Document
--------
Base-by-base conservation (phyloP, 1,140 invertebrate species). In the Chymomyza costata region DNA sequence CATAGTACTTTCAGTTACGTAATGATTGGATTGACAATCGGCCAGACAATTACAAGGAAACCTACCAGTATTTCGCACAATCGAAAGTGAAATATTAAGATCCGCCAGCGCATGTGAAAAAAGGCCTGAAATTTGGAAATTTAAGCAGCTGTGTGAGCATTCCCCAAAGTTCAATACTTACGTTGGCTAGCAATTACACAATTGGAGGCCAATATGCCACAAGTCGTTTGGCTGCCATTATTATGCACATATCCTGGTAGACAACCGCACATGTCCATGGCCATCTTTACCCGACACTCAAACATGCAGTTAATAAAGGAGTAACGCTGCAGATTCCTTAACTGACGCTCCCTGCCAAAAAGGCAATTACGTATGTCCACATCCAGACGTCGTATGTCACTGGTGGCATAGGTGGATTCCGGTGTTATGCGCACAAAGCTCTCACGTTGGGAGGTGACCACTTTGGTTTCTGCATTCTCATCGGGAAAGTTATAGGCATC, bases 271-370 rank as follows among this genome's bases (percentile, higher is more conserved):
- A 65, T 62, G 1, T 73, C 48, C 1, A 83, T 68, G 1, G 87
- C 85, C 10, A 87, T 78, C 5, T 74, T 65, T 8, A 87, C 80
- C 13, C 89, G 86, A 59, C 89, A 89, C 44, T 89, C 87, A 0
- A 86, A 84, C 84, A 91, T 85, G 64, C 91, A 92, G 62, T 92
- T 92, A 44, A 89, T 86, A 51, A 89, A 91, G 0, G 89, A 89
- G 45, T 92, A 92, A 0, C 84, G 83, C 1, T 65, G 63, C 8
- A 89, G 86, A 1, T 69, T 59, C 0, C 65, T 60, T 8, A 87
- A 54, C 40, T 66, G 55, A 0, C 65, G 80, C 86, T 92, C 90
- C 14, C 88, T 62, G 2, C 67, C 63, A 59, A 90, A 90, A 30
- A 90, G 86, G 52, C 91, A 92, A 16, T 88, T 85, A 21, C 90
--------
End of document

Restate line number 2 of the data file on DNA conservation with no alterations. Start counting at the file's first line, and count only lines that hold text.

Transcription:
- A 65, T 62, G 1, T 73, C 48, C 1, A 83, T 68, G 1, G 87